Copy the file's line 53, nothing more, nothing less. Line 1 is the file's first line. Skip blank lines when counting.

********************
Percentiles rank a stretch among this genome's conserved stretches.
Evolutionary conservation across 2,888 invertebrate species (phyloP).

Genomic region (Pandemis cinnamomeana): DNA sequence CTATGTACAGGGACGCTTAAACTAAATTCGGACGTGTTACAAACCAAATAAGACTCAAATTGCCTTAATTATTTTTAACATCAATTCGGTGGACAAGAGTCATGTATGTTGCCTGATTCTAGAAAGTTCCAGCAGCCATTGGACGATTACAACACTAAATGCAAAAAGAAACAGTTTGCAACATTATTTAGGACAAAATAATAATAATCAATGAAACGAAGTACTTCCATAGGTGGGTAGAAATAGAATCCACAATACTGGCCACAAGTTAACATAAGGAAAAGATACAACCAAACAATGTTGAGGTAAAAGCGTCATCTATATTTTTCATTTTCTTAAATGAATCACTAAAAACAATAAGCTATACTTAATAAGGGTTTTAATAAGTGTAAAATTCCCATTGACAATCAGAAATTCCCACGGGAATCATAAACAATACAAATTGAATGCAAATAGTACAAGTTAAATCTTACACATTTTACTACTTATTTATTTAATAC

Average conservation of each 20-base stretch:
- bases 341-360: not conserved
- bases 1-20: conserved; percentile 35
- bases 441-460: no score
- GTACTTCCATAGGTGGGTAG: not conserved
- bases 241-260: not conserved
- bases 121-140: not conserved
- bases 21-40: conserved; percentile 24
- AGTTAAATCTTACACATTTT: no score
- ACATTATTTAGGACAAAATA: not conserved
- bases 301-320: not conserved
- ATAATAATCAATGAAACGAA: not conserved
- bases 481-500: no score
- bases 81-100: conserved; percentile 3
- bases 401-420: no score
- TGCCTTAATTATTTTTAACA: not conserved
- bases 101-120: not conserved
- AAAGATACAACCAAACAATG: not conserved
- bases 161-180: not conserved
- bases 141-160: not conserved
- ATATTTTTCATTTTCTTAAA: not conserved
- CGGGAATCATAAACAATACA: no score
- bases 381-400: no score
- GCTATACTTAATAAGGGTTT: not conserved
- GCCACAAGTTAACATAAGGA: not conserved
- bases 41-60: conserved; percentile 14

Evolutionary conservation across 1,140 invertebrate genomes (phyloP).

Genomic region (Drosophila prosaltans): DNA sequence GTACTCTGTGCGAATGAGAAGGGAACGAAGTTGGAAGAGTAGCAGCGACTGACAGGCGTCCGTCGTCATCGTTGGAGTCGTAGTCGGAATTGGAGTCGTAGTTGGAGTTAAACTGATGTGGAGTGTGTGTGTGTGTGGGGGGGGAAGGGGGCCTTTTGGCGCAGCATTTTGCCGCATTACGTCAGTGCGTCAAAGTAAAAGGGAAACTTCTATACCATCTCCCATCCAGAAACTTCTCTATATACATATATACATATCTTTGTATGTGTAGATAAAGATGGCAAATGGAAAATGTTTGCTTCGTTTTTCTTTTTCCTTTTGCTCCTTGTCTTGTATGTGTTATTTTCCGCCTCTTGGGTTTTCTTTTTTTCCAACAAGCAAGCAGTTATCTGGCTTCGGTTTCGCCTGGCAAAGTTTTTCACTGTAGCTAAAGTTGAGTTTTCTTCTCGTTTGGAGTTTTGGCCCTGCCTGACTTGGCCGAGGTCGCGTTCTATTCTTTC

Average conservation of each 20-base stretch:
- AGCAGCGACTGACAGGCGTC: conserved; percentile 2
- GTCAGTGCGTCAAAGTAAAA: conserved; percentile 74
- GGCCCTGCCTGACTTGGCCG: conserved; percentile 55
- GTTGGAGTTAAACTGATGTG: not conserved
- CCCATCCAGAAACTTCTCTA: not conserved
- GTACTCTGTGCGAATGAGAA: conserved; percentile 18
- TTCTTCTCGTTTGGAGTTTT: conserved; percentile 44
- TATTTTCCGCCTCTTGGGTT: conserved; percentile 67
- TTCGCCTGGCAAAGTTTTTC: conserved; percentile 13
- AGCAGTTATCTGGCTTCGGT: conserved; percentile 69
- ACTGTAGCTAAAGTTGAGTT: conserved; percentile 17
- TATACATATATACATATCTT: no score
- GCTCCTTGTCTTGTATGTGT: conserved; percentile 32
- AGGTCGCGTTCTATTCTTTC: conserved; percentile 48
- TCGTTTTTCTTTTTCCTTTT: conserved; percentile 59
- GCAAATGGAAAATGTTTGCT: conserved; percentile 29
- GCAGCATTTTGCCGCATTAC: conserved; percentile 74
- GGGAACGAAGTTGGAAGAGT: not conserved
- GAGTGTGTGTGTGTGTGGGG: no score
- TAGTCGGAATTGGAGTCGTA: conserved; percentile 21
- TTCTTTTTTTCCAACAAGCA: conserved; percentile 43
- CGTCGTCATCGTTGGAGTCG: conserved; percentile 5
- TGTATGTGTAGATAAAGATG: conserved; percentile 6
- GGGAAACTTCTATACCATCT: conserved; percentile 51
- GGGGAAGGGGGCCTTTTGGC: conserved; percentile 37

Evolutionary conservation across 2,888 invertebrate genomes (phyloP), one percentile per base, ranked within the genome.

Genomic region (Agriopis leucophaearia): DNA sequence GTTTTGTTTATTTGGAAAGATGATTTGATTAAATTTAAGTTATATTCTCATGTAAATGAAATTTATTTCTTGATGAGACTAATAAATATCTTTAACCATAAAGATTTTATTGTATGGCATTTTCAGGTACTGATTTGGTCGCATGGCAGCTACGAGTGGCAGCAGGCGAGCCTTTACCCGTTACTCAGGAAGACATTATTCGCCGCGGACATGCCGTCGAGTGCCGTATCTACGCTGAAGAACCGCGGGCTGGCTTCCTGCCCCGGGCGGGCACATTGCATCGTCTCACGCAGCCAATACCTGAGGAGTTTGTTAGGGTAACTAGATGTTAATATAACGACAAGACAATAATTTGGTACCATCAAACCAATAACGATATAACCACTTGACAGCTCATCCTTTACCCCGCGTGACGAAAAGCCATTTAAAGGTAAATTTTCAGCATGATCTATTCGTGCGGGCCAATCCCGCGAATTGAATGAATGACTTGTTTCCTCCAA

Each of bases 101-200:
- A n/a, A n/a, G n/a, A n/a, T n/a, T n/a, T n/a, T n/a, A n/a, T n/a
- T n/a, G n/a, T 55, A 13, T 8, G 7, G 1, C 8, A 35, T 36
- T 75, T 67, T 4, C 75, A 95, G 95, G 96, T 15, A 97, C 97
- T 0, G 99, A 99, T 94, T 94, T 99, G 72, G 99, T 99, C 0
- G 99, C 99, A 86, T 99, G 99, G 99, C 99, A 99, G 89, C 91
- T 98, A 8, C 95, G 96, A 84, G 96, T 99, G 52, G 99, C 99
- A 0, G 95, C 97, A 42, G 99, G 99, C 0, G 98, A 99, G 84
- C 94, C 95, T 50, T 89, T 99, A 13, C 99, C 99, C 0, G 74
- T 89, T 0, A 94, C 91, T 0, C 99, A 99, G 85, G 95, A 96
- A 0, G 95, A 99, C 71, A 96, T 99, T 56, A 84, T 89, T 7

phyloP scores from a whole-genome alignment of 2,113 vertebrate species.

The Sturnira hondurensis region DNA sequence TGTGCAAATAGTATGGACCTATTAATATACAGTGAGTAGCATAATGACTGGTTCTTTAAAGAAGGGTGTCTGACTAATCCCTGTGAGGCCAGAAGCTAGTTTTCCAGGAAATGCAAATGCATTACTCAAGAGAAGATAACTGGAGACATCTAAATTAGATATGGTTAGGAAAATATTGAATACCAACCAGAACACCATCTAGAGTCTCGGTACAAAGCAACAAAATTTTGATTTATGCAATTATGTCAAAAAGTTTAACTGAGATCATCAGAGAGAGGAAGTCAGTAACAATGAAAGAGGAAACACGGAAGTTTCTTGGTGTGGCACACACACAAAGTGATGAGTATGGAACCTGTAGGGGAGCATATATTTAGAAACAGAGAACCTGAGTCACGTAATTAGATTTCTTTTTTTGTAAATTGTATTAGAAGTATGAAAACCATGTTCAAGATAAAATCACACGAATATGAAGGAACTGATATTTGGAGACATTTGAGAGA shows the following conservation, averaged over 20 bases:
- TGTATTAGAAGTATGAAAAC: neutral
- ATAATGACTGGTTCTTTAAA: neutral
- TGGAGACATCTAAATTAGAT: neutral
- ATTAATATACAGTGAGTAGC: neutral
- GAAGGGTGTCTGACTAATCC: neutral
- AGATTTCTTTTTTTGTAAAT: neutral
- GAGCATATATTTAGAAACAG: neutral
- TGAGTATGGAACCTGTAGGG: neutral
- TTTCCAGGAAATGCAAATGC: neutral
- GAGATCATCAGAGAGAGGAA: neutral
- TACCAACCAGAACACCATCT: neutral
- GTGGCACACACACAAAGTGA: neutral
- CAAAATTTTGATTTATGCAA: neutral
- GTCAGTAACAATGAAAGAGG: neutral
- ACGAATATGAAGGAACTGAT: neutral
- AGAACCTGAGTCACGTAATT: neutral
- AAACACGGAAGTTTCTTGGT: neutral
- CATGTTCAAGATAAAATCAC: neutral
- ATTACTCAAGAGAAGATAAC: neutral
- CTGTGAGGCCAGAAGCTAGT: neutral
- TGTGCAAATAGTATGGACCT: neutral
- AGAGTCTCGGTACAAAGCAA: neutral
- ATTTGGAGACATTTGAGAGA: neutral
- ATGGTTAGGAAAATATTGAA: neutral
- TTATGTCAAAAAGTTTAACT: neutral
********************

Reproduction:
- TTCTTTTTTTCCAACAAGCA: conserved; percentile 43